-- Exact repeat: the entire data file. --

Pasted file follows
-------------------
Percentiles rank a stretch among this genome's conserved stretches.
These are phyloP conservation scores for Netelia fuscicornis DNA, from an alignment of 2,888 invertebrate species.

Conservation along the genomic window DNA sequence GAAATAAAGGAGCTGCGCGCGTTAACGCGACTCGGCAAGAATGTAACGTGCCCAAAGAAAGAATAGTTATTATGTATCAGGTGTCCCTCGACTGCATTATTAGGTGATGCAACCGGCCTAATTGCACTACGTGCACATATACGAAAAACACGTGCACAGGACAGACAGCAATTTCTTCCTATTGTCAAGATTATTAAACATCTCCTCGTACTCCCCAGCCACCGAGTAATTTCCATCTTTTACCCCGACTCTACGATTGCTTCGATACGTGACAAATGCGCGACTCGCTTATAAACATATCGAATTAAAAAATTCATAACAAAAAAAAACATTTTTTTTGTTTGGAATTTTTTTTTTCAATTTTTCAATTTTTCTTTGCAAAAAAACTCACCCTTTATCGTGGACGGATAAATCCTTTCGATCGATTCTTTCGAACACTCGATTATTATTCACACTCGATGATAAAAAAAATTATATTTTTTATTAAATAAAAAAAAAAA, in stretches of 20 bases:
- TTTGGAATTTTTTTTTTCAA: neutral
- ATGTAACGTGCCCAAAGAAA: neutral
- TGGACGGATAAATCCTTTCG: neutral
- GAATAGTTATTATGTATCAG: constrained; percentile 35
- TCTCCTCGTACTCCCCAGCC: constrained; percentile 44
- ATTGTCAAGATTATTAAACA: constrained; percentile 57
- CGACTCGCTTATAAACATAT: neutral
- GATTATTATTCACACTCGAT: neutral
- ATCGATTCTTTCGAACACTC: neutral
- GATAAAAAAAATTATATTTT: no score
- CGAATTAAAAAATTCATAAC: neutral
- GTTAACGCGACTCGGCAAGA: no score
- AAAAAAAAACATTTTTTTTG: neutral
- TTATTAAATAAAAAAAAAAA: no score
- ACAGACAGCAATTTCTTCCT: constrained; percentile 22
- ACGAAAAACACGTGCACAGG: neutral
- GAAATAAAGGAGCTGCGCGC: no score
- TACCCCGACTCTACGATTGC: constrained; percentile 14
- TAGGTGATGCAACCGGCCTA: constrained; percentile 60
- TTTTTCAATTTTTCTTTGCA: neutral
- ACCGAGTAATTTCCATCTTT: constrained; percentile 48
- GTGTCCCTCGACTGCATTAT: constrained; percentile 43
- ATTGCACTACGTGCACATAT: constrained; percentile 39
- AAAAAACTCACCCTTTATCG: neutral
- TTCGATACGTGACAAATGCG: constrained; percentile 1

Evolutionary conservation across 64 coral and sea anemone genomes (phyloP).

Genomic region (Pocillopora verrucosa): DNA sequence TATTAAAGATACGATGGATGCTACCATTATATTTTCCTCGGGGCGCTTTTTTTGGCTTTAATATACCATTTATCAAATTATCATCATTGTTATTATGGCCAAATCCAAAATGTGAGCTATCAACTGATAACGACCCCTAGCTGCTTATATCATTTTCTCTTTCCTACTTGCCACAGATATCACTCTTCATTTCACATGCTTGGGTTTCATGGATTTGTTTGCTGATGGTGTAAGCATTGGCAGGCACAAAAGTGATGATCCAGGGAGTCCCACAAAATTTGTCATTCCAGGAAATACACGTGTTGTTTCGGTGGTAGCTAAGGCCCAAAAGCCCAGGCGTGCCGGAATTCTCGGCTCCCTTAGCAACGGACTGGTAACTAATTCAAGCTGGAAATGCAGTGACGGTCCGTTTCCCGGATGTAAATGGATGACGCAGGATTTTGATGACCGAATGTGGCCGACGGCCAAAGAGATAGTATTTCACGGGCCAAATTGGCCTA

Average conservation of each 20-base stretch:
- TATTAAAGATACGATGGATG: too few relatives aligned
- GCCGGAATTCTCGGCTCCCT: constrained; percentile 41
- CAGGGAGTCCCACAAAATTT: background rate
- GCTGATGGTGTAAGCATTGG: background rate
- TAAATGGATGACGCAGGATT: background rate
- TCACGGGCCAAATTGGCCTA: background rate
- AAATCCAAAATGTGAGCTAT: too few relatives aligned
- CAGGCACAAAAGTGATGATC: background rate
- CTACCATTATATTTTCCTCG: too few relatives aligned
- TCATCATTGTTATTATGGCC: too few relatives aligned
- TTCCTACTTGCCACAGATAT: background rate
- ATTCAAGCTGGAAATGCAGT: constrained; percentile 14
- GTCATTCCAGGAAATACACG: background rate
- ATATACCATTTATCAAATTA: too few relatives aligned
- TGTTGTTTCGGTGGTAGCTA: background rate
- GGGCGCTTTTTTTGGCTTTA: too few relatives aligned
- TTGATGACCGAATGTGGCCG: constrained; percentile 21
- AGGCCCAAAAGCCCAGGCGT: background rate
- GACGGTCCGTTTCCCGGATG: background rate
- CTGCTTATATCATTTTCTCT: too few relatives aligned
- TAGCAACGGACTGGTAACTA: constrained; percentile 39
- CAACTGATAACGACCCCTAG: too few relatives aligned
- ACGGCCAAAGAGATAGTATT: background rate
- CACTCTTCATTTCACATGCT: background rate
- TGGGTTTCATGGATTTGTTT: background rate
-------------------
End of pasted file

Percentiles rank a stretch among this genome's conserved stretches.
These are phyloP conservation scores for Netelia fuscicornis DNA, from an alignment of 2,888 invertebrate species.

Conservation along the genomic window DNA sequence GAAATAAAGGAGCTGCGCGCGTTAACGCGACTCGGCAAGAATGTAACGTGCCCAAAGAAAGAATAGTTATTATGTATCAGGTGTCCCTCGACTGCATTATTAGGTGATGCAACCGGCCTAATTGCACTACGTGCACATATACGAAAAACACGTGCACAGGACAGACAGCAATTTCTTCCTATTGTCAAGATTATTAAACATCTCCTCGTACTCCCCAGCCACCGAGTAATTTCCATCTTTTACCCCGACTCTACGATTGCTTCGATACGTGACAAATGCGCGACTCGCTTATAAACATATCGAATTAAAAAATTCATAACAAAAAAAAACATTTTTTTTGTTTGGAATTTTTTTTTTCAATTTTTCAATTTTTCTTTGCAAAAAAACTCACCCTTTATCGTGGACGGATAAATCCTTTCGATCGATTCTTTCGAACACTCGATTATTATTCACACTCGATGATAAAAAAAATTATATTTTTTATTAAATAAAAAAAAAAA, in stretches of 20 bases:
- TTTGGAATTTTTTTTTTCAA: neutral
- ATGTAACGTGCCCAAAGAAA: neutral
- TGGACGGATAAATCCTTTCG: neutral
- GAATAGTTATTATGTATCAG: constrained; percentile 35
- TCTCCTCGTACTCCCCAGCC: constrained; percentile 44
- ATTGTCAAGATTATTAAACA: constrained; percentile 57
- CGACTCGCTTATAAACATAT: neutral
- GATTATTATTCACACTCGAT: neutral
- ATCGATTCTTTCGAACACTC: neutral
- GATAAAAAAAATTATATTTT: no score
- CGAATTAAAAAATTCATAAC: neutral
- GTTAACGCGACTCGGCAAGA: no score
- AAAAAAAAACATTTTTTTTG: neutral
- TTATTAAATAAAAAAAAAAA: no score
- ACAGACAGCAATTTCTTCCT: constrained; percentile 22
- ACGAAAAACACGTGCACAGG: neutral
- GAAATAAAGGAGCTGCGCGC: no score
- TACCCCGACTCTACGATTGC: constrained; percentile 14
- TAGGTGATGCAACCGGCCTA: constrained; percentile 60
- TTTTTCAATTTTTCTTTGCA: neutral
- ACCGAGTAATTTCCATCTTT: constrained; percentile 48
- GTGTCCCTCGACTGCATTAT: constrained; percentile 43
- ATTGCACTACGTGCACATAT: constrained; percentile 39
- AAAAAACTCACCCTTTATCG: neutral
- TTCGATACGTGACAAATGCG: constrained; percentile 1

Evolutionary conservation across 64 coral and sea anemone genomes (phyloP).

Genomic region (Pocillopora verrucosa): DNA sequence TATTAAAGATACGATGGATGCTACCATTATATTTTCCTCGGGGCGCTTTTTTTGGCTTTAATATACCATTTATCAAATTATCATCATTGTTATTATGGCCAAATCCAAAATGTGAGCTATCAACTGATAACGACCCCTAGCTGCTTATATCATTTTCTCTTTCCTACTTGCCACAGATATCACTCTTCATTTCACATGCTTGGGTTTCATGGATTTGTTTGCTGATGGTGTAAGCATTGGCAGGCACAAAAGTGATGATCCAGGGAGTCCCACAAAATTTGTCATTCCAGGAAATACACGTGTTGTTTCGGTGGTAGCTAAGGCCCAAAAGCCCAGGCGTGCCGGAATTCTCGGCTCCCTTAGCAACGGACTGGTAACTAATTCAAGCTGGAAATGCAGTGACGGTCCGTTTCCCGGATGTAAATGGATGACGCAGGATTTTGATGACCGAATGTGGCCGACGGCCAAAGAGATAGTATTTCACGGGCCAAATTGGCCTA

Average conservation of each 20-base stretch:
- TATTAAAGATACGATGGATG: too few relatives aligned
- GCCGGAATTCTCGGCTCCCT: constrained; percentile 41
- CAGGGAGTCCCACAAAATTT: background rate
- GCTGATGGTGTAAGCATTGG: background rate
- TAAATGGATGACGCAGGATT: background rate
- TCACGGGCCAAATTGGCCTA: background rate
- AAATCCAAAATGTGAGCTAT: too few relatives aligned
- CAGGCACAAAAGTGATGATC: background rate
- CTACCATTATATTTTCCTCG: too few relatives aligned
- TCATCATTGTTATTATGGCC: too few relatives aligned
- TTCCTACTTGCCACAGATAT: background rate
- ATTCAAGCTGGAAATGCAGT: constrained; percentile 14
- GTCATTCCAGGAAATACACG: background rate
- ATATACCATTTATCAAATTA: too few relatives aligned
- TGTTGTTTCGGTGGTAGCTA: background rate
- GGGCGCTTTTTTTGGCTTTA: too few relatives aligned
- TTGATGACCGAATGTGGCCG: constrained; percentile 21
- AGGCCCAAAAGCCCAGGCGT: background rate
- GACGGTCCGTTTCCCGGATG: background rate
- CTGCTTATATCATTTTCTCT: too few relatives aligned
- TAGCAACGGACTGGTAACTA: constrained; percentile 39
- CAACTGATAACGACCCCTAG: too few relatives aligned
- ACGGCCAAAGAGATAGTATT: background rate
- CACTCTTCATTTCACATGCT: background rate
- TGGGTTTCATGGATTTGTTT: background rate